My 16-year-old daughter has been invited to go on her boyfriend’s family vacation to a foreign country. He is a good kid from a kind, loving family. They have been dating for a year and a half. My concern is that my daughter is too young to go abroad and that being together may tempt her and her boyfriend to become sexually active. My gut says she shouldn’t go. Am I being too over-protective?
This is a very difficult decision. Five points come to mind that we think should guide your decision-making process with this situation and other difficult ones that arise in the future.
- The boy’s family is going on a vacation that should be reserved for their family. Your daughter is not part of that family, so it’s really not right for her to go, even if she has been invited.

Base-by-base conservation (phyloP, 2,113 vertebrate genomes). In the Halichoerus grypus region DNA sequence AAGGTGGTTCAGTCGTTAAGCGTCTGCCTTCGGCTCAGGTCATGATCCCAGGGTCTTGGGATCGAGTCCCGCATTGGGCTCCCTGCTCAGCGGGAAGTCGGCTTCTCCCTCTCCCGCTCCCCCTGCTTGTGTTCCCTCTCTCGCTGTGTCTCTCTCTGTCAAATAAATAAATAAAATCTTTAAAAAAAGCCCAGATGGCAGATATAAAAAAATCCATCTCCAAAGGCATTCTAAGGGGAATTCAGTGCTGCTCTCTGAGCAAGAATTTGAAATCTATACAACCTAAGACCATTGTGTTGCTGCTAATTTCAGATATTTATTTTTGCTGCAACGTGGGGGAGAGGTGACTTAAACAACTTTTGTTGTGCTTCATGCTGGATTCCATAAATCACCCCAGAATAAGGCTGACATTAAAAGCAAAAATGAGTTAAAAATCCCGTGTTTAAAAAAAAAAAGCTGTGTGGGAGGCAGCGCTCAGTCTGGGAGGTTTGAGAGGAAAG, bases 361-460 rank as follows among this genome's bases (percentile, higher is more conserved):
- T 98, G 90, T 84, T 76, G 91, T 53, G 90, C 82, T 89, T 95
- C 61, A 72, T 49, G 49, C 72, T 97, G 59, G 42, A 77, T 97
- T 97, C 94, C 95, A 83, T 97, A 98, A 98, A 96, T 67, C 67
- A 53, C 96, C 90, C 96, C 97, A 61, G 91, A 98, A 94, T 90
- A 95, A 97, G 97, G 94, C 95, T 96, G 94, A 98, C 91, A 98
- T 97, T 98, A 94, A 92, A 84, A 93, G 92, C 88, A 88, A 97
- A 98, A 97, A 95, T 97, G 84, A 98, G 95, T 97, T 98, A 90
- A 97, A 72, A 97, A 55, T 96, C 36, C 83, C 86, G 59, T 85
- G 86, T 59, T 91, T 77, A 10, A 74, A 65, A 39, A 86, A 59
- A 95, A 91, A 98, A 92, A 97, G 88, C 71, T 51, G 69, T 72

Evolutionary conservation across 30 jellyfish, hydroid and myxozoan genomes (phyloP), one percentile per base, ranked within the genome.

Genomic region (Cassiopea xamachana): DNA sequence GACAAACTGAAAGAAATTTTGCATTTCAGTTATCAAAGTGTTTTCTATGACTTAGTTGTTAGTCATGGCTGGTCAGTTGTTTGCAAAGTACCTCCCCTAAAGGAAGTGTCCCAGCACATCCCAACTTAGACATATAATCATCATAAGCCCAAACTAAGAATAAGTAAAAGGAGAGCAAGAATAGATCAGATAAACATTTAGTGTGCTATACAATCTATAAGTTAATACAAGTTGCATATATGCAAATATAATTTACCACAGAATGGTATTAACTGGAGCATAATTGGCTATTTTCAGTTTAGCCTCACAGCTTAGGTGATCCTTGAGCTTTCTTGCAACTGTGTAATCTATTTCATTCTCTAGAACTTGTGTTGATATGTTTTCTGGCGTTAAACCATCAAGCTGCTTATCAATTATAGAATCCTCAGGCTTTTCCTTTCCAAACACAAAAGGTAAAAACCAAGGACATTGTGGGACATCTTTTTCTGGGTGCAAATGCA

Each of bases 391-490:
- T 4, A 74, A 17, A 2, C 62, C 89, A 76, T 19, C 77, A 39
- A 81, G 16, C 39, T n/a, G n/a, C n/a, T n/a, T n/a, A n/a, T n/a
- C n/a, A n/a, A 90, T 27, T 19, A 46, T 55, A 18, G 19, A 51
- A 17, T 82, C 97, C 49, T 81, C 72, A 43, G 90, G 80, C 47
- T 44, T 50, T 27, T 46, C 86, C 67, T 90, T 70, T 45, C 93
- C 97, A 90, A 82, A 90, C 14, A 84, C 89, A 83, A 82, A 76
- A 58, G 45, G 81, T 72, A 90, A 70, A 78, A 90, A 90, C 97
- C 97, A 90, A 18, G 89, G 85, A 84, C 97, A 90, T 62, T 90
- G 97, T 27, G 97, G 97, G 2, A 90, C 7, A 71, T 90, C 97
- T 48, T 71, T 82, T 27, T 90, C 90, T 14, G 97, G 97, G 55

- The fact that your gut tells you “No” should not be overlooked. If you are honest about the temptations you remember facing at 16, you know that being far away in a foreign country can make the temptation to become sexually involved even greater.
- News stories frequently recount how dangerous it is for young females to travel abroad. You are right to be concerned about letting her travel without you.
- If you do decide to let your daughter go with her boyfriend’s family, discuss all of your concerns with his parents. Talk about situations she may encounter and make sure they have a plan for keeping her safe.
- If you decide not to let your daughter go, make sure you lovingly explain your concerns and how you came to your decision. Tell your daughter you trust her and that put a lot of thought into the decision, and that you are saying “No” because you think that’s what’s best for her.